By Anonymous (not verified) on January 24, 2013

Defense Secretary Leon Panetta's announcement that the Pentagon is lifting its ban on American military women in serving in combat is notable in so far as it represents another step in rolling back masculine privilege in a major U.S. public institution.

But does allowing women equal opportunity to kill in the name of "national security" amount to genuine liberation?

I don't think so.

In a country whose popular culture is as profoundly militarized as ours (think Junior ROTC in high schools, think B-22 fly-overs at the opening of the NFL season), it is all too easy to militarize even women's liberation.

Militarization happens any time that the protection of women's rights is either justified by appealing to military necessity or measured in terms of women's participation in war-waging.

Neither those women nor those men deployed in wartime combat should be imagined by the rest of us as "the real heroes" or the "real patriots." Infantry bunkers and fighter plane cockpits should not be where genuine "first class citizens" are cultivated.

This feminist caveat, though, does not mean that lifting the Pentagon's artificial ban is insignificant. The military remains one of the most powerful political and cultural institutions in contemporary America. Its influence can be seen in our lopsided federal budget, in our entertainment and sports industries, in our science and technology, in our schools and in our Congress.

An institution this powerful cannot be permitted to sustain its entrenched masculinized culture. This, after all, is the same institutional culture that has rewarded mid-level and senior officers for ignoring American male soldiers' sexual assaults on their female comrades (as documented in the Oscar-nominated film "The Invisible War,").

Furthermore, the U.S. is not a world leader in ending the male-only combat rule. Canada ended its ban in 1989; the militaries of the Netherlands and Australia have lifted their bans. The U.S. is just playing international catch-up.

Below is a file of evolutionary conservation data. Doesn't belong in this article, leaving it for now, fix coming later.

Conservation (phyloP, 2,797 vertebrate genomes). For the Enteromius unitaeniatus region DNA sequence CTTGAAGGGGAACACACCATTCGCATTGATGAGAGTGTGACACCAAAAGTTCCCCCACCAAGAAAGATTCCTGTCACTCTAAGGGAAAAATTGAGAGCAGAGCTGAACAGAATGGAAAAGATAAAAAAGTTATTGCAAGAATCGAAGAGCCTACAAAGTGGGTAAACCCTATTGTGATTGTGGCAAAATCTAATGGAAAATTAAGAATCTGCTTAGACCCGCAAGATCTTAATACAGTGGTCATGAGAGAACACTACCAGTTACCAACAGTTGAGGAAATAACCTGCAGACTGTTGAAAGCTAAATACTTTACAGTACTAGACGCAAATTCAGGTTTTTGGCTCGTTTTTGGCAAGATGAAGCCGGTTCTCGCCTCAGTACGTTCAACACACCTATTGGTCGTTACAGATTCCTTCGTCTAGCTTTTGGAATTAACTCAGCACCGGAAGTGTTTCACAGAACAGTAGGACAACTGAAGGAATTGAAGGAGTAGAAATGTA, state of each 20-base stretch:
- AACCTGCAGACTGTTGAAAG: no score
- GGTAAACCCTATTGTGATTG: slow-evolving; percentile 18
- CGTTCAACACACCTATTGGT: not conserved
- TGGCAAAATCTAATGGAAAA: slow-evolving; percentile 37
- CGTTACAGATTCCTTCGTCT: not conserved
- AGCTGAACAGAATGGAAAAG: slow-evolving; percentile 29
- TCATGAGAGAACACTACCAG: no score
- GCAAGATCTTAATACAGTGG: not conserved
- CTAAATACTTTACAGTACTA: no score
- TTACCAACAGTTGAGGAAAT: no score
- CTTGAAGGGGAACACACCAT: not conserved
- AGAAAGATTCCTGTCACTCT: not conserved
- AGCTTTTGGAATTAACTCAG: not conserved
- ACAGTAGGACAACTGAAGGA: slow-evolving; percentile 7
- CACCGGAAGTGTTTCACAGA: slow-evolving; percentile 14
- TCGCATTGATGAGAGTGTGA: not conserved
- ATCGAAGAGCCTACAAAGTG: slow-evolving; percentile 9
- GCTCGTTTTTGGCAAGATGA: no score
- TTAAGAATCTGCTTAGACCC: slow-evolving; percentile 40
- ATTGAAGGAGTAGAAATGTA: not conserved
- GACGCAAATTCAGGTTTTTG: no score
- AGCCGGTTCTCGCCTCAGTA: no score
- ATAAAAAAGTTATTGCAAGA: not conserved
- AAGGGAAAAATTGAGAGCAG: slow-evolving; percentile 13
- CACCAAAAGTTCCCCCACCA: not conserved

Finally, the news coverage given to Panetta's announcement is misleading. The Defense Secretary and the Joint Chiefs of Staff have not suddenly awoken to the evils of sexism of their own accord. They have been pushed relentlessly. The lifting of the ban is the result of 30 years of women activists' strategizing and campaigning.

Activists such as Lory Manning and Carolyn Becraft of the Women's Research and Education Institute, and Nancy Duff Campbell and Holly Hemphill of the National Women's Law Center, along with energetic members of the Servicewomen's Action Network deserve the credit for forcing the Pentagon's hand.

One should never imagine that any major change in any powerful institution happens without the work of determined, smart social movement activists.

Cynthia Enloe is Research Professor at Clark University and the author of "Maneuvers: The Militarization of Women's Lives" (2000) and "Nimo's War, Emma's War: Making Feminist Sense of the Iraq War" (2010).

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A plea to United States citizens to work for peace

An Indian journalist globally renowned as an advocate for the poor, Palagummi Sainath detailed the detrimental...

By Wendell Berry

Manifesto: The Mad Farmer Liberation Front

Love the quick profit, the annual raise,
vacation with pay. Want more 
of everything ready made. Be afraid 
to know your neighbors and to die.
And you will have a window in your head.
Not even your future will be a mystery 
any more. Your mind will be punched in a card 
and shut away in a little drawer.
When they want you to buy something 
they will call you. When they want you
to die for profit they will let you know. 
So, friends, every day do something
that won’t compute. Love the Lord. 
Love the world. Work for nothing. 
Take all that you have and be poor.
Love someone who does not deserve it. 
Denounce the government and embrace 
the flag. Hope to live in that free 
republic for which it stands. 
Give your approval to all you cannot
understand. Praise ignorance, for what man 
has not encountered he has not destroyed.
Ask the questions that have no answers. 
Invest in the millennium. Plant sequoias.
Say that your main crop is the forest
that you did not plant,
that you will not live to harvest.


Say that the leaves are harvested 
when they have rotted into the mold.
Call that profit. Prophesy such returns.
Put your faith in the two inches of humus 
that will build under the trees
every thousand years.
Listen to carrion—put your ear
close, and hear the faint chattering
of the songs that are to come. 
Expect the end of the world. Laugh. 
Laughter is immeasurable. Be joyful
though you have considered all the facts. 
So long as women do not go cheap 
for power, please women more than men.
Ask yourself: Will this satisfy 
a woman satisfied to bear a child?
Will this disturb the sleep 
of a woman near to giving birth? 
Go with your love to the fields.
Lie easy in the shade. Rest your head 
in her lap. Swear allegiance 
to what is nighest your thoughts.
As soon as the generals and the politicos 
can predict the motions of your mind, 
lose it. Leave it as a sign 
to mark the false trail, the way 
you didn’t go. Be like the fox 
who makes more tracks than necessary, 
some in the wrong direction.
Practice resurrection.

Wendell Berry is a poet, farmer, and environmentalist in Kentucky. This poem, first published in 1973, is reprinted by permission of the author and appears in his “New Collected Poems” (Counterpoint).

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